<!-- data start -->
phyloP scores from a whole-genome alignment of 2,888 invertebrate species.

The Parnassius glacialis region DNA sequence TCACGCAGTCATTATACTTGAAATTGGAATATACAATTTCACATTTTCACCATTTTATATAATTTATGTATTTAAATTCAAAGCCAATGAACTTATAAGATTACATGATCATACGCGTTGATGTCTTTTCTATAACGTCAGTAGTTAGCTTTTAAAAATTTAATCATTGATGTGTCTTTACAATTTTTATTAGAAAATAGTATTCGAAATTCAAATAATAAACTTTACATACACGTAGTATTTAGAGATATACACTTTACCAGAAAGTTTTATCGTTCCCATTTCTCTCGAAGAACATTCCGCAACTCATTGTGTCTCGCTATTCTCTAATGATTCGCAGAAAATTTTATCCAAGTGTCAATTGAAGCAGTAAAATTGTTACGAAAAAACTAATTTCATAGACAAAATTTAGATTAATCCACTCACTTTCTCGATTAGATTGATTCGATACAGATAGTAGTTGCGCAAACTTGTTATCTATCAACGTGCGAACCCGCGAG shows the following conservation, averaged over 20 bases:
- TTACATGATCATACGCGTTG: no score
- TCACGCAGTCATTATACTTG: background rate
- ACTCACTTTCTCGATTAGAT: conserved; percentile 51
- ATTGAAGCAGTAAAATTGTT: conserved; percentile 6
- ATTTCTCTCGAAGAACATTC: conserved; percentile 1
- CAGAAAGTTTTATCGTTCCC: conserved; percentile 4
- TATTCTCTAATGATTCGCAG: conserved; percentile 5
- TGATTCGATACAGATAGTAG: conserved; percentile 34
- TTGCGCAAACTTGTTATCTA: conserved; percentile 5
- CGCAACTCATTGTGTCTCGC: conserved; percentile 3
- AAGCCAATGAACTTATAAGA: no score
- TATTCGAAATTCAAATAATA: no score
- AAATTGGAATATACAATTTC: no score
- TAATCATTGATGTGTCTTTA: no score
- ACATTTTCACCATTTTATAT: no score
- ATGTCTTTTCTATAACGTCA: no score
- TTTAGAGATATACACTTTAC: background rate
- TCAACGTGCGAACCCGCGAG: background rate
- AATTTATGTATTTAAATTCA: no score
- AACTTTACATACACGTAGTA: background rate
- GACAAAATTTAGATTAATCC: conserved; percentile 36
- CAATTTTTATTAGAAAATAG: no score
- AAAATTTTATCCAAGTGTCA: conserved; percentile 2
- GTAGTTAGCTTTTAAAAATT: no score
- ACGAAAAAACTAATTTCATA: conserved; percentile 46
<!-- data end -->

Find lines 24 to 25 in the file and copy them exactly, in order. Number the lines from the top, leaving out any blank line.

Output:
- CAATTTTTATTAGAAAATAG: no score
- AAAATTTTATCCAAGTGTCA: conserved; percentile 2